Unlimited Weekly Immigration News Archive: March 29, 2024


Employers, Immigrants File Lawsuit to Block USCIS Fee Hike

A group of immigrants and employers have filed a lawsuit to block the USCIS Fee Hike to take effect April 1, 2024. The lawsuit (a motion for a temporary restraining order filed in the Tenth Circuit of the United States District Court) argues that the fee hike should be halted because it was issued without notice and imposes an unnecessary burden on some employers. and foreign investors seeking permanent residency in the United States

Now, the new USCIS fees will still take effect on April 1, unless the U.S. District Court judge grants the motion for a preliminary injunction.

Green card backlog decreased 4% in February

The Department of State’s National Visa Center (NVC) has noted a decrease in immigrant visa backlog (IV)from 338,256 in January to 326,415 in February, a decrease of 4%.

The number of green card applicants whose cases were documented and ready to be scheduled for an interview increased from 380,407 in January to 374,532 (a 2 percent decrease). The number of people scheduled for a green card interview also saw an increase: 48,117 in February, compared to 42,151 in January.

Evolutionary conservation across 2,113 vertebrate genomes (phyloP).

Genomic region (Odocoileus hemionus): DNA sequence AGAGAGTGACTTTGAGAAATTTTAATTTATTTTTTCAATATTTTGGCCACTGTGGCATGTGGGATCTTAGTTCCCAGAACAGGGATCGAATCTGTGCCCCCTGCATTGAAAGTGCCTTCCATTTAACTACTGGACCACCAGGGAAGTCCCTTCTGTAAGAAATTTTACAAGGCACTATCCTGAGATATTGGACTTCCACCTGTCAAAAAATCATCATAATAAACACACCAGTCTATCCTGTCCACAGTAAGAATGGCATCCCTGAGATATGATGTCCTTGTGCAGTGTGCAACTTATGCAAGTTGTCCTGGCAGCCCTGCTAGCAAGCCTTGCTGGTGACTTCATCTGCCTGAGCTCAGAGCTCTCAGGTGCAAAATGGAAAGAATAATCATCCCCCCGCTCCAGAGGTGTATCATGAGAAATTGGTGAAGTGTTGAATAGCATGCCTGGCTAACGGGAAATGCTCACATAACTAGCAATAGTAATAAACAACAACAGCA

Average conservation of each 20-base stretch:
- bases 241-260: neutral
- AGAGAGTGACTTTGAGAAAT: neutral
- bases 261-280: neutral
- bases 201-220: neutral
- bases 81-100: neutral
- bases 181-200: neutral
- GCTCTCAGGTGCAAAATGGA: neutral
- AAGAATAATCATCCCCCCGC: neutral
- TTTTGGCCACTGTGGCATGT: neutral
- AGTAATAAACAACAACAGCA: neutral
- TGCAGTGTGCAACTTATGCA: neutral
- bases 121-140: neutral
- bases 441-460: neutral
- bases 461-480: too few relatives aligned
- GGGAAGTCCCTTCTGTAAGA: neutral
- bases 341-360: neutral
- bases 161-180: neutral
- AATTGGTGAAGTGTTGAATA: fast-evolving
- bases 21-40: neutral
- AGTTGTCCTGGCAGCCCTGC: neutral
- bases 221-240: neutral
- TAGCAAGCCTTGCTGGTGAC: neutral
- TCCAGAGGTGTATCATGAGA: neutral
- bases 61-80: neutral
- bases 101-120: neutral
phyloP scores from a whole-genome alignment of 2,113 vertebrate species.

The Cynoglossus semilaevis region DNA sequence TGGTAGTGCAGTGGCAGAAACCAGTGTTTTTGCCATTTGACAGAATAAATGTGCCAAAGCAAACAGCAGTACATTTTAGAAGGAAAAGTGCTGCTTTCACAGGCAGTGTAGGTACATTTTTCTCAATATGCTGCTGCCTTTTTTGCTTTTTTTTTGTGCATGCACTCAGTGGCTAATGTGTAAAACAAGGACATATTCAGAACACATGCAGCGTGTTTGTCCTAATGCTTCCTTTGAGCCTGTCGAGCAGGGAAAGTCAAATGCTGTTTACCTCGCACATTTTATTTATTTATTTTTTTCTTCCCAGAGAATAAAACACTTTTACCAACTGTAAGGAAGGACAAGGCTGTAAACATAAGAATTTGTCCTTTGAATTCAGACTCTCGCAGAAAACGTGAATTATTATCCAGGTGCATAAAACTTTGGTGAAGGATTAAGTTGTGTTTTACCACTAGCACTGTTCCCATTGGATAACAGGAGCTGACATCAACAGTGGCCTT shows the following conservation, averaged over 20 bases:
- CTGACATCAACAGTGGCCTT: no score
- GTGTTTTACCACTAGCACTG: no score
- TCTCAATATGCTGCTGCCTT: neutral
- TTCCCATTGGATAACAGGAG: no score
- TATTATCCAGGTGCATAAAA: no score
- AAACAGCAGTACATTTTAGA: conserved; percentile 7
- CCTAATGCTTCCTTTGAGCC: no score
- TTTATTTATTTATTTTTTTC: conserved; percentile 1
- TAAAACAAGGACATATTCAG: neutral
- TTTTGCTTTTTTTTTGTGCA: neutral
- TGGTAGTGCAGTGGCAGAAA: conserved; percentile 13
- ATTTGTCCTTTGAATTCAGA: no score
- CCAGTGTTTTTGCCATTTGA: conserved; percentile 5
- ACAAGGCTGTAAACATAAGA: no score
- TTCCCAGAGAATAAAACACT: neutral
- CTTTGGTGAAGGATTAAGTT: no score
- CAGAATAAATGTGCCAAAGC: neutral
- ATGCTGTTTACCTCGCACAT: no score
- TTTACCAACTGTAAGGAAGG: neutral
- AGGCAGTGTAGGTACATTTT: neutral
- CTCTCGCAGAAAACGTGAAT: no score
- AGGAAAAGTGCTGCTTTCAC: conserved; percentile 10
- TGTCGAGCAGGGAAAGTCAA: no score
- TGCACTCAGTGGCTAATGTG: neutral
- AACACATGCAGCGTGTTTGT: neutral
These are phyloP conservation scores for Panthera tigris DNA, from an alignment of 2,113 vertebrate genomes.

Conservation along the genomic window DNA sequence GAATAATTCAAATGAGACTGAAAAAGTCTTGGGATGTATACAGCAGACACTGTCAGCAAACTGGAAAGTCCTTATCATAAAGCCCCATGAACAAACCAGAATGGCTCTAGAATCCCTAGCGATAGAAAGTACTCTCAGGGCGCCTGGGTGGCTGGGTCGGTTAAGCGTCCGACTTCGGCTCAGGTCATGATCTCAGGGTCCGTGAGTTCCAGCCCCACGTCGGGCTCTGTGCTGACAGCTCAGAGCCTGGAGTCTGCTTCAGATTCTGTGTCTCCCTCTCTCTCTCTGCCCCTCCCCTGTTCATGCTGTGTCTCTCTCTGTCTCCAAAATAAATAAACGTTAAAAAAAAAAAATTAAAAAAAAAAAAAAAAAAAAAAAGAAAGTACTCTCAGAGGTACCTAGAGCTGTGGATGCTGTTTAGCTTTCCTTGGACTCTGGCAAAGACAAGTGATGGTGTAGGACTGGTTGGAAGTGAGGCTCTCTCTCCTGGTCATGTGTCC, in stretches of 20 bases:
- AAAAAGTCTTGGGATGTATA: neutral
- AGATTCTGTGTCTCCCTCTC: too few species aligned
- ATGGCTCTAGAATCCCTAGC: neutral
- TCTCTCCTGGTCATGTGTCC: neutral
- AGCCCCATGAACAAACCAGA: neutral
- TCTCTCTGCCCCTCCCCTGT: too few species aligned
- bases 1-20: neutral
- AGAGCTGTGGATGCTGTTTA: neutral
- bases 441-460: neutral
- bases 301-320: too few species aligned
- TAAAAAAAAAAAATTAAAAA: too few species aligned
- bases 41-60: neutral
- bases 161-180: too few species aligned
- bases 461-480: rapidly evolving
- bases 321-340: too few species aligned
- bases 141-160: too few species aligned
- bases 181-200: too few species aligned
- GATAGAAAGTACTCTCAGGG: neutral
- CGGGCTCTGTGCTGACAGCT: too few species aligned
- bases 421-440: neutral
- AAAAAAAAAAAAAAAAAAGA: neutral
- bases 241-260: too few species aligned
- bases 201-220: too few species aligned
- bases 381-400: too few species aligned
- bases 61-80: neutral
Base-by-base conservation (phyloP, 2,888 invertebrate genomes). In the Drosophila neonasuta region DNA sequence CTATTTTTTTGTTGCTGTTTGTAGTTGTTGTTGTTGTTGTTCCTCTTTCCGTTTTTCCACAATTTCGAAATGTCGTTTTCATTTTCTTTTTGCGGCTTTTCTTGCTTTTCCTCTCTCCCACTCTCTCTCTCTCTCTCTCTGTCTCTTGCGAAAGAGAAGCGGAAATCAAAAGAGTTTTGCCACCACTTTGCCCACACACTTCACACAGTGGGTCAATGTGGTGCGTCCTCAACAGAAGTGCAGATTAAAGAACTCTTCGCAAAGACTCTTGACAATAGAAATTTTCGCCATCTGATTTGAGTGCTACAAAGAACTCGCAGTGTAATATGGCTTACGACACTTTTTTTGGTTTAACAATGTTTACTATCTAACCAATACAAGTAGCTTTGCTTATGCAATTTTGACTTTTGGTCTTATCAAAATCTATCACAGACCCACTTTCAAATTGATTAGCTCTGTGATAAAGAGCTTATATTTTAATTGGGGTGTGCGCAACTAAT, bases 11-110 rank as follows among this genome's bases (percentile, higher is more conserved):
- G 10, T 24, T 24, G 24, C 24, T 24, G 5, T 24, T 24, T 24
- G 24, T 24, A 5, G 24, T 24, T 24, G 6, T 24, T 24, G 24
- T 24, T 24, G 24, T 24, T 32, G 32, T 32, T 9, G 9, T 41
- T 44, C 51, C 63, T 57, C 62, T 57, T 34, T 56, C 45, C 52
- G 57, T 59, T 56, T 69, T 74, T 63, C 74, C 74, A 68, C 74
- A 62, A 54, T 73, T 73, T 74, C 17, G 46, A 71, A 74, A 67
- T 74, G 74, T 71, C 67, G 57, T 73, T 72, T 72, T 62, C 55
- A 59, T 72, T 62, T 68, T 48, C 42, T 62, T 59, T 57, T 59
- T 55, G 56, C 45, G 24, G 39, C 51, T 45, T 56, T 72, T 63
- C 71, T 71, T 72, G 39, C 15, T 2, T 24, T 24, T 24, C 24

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USCIS extends registration period for 2025 H-1B cap

United States Citizenship and Immigration Services (USCIS) extended the initial registration period for the FY 2025 H-1B cap.

The registration period was originally scheduled to last until noon Eastern Time on March 22, 2024, but due to a temporary system outage that affected some users, USCIS extended it by several days to give more candidates the opportunity to register. The initial registration period closed on March 25, 2024.

Mexican government denounces controversial Texas border law

In response to Texas’ controversial “Senate Bill 4,” the Mexican government said the law would cause “substantial tensions” at the border and it would “under no circumstances” treat migrants returned to its territory from Texas.

Senate Bill 4 would allow state judges to order that migrants be deported from the United States to Mexico border areas, regardless of their nationality. The law is temporarily blocked by the 5th United States Court of Appeals.

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